They continued to miss open jumpers, turned the ball over a few times and in general weren’t smooth. Even with a Lakers effort that could be described as blah, Los Angeles led by 11 early in the second quarter.
But from that point on, Phoenix found its identity.
“I just thought the abandon we played with on defense. I thought the ability to get back into the paint and get hands on balls and get rebounds helped us,” Williams said.
The Suns played their best defense of the series, forcing 16 Lakers turnovers. Part of that effort was on the glass, where they went to war to salvage just a minus-1 total. And when they got those rebounds, they were pushing, getting back up to 16 fastbreak points after stalling out there the last two games.
“That’s who we are. That’s who we’ve been for our two years,” Williams said. “We try to defend and we try to play with a great deal of pace and play in 0.5. When we can get stops and get down the floor and the ball is just moving around the rim, don’t know if it favors us, but that’s how we like to play.”
Phoenix was up four through a slog of an opening two quarters before the team began playing its own way at the perfect time. The Lakers themselves didn’t have all that good of a beginning to the game, either, and then Anthony Davis didn’t play in the second half due to a left groin strain.
It could not have felt more obvious that his presence was missed for the Lakers inside, both with how Los Angeles defended without him and how the Suns attacked that space with Paul.
Meanwhile, Ayton was finishing on one end of the floor and protecting the rim on the other. He was an outstanding two-way force in the best game of his career, once again being the best interior presence in the series. He grinded with what Williams called a “relentless attitude” to snag a game-high 17 rebounds, along with scoring 14 points.
In the third quarter, six straight points by Ayton, a Mikal Bridges jumper and back-to-back Paul middies later resulted in a 14-point Suns lead four minutes into the second half.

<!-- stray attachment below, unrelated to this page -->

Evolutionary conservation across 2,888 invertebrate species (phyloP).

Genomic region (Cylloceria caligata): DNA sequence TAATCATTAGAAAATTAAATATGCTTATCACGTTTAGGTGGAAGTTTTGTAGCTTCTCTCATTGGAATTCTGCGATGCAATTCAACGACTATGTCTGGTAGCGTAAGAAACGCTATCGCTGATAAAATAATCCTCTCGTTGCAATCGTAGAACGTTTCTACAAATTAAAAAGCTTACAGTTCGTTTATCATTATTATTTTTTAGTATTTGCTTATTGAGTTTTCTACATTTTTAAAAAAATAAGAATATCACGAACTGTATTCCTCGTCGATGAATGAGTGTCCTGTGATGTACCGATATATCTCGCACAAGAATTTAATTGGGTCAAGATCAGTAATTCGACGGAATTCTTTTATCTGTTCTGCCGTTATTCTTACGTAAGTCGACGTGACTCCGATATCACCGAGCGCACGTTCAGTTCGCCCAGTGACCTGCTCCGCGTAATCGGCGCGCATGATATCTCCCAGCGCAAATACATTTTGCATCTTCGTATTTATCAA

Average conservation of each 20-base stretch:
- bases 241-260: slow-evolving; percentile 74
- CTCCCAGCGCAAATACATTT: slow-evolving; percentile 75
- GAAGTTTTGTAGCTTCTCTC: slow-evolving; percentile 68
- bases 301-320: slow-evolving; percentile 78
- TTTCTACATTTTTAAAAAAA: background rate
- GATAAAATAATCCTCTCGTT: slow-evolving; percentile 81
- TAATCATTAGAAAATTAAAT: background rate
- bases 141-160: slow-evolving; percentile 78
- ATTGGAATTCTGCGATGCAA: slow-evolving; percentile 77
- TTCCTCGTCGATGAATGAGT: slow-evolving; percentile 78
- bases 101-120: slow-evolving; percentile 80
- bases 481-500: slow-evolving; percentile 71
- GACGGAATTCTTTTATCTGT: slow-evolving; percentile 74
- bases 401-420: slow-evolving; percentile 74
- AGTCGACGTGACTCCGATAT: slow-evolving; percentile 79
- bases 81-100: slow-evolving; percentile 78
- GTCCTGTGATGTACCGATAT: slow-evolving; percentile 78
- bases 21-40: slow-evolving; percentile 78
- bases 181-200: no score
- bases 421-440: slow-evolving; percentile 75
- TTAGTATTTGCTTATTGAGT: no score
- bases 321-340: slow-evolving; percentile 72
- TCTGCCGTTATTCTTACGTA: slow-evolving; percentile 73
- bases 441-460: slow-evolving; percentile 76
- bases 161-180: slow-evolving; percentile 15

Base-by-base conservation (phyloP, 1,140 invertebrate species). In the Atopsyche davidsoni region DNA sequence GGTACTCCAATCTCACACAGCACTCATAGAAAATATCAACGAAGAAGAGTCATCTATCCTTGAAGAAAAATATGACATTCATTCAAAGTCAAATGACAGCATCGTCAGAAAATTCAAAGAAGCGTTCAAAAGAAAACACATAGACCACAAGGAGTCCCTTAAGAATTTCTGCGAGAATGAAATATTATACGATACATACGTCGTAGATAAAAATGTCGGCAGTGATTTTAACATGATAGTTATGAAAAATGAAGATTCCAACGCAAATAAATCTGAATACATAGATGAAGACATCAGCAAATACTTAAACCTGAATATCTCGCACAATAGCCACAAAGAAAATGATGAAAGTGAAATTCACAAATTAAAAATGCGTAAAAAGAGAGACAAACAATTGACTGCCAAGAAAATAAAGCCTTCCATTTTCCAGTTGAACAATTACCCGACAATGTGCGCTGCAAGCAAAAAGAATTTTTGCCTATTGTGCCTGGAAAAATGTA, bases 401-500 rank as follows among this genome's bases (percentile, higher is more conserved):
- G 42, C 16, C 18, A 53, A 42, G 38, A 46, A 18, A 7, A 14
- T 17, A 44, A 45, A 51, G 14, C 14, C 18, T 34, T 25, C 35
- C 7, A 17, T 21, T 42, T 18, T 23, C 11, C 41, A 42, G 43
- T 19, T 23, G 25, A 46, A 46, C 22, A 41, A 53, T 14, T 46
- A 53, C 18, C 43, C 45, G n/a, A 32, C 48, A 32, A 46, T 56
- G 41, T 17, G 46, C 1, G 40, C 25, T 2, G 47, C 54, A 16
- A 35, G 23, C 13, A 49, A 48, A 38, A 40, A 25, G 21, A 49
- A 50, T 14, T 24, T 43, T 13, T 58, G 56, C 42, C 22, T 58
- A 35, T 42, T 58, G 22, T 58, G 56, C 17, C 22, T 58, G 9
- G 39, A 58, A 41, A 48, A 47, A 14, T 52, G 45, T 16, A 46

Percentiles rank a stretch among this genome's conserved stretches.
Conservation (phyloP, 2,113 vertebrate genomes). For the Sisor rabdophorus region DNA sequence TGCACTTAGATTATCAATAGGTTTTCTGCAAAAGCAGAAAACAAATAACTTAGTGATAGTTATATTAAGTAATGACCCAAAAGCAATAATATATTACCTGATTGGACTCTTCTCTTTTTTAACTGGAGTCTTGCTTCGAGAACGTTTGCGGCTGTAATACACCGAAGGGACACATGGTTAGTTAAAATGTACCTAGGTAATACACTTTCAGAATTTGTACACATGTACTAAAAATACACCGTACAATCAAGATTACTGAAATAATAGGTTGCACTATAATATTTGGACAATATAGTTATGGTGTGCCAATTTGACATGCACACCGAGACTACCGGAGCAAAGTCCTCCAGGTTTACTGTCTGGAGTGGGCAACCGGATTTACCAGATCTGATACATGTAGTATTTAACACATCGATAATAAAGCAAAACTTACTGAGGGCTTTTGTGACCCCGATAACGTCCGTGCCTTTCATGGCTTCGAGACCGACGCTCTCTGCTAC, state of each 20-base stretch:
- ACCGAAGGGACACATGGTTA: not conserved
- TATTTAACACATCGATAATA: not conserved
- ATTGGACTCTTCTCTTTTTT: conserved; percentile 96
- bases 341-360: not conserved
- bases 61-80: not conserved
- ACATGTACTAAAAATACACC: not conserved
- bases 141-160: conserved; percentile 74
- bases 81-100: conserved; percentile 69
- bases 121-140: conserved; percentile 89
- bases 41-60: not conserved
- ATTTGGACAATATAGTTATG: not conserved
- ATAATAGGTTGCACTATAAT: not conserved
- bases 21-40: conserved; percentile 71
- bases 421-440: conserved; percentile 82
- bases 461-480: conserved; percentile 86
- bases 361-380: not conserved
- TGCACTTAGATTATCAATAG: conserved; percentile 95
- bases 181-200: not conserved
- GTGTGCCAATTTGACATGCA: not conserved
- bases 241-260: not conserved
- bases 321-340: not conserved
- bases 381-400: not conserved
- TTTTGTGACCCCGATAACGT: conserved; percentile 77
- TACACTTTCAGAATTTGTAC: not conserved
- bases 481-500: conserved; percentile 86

With Davis out, the question was when LeBron James would turn it on to take over the game on his own to get the Lakers back in it. He never did, though, deferring to his teammates for the most part and letting the game continue to unfold in its direction. It does not appear what he did in Game 3 as a driver can come every game, at least not yet.
Paul and Cameron Payne kept finding ways into the paint, holding that cushion until the Lakers showed signs of life, getting the advantage down to 10 with 4:15 to play. Those four minutes and change felt like an eternity, and some of the Suns’ regular-season issues with closing out games and running clean offense continued until they hit enough shots.
Devin Booker and Paul made jumpers, and while the Suns collected more stops, Crowder connected on his third 3 of the night with 1:23 left to put the Suns back up 10 for enough relief to finish it off.
Booker finished with 17 points, seven rebounds, five assists and five turnovers. As a team, the Suns again underwhelmed from three-point range at 10-for-35 (28.6%), but Booker continued to trust his teammates and didn’t force his own shots.
“We have a great team [and] I can make plays for other people,” he said, noting it’s an understanding of what the Lakers defense is trying to do.
James had 25 points, 12 rebounds, six assists and six turnovers. He was the only Lakers starter to reach double figures, including Wes Matthews, who started in place of an injured Kentavious Caldwell-Pope.
Dennis Schroder was the best guard on either side in the last two games, but he posted a dud on Sunday, shooting 3-of-13 for eight points.
That’s a good place to end because Schroder’s down after some ups speaks to the mentality Booker and other Suns said they have to have.
“Understanding that it’s called a series for a reason,” Booker said.
The way they responded and rose to the occasion on Sunday showed that understanding, and with two games left at home, now the Suns are back in the driver’s seat where they can utilize it even more.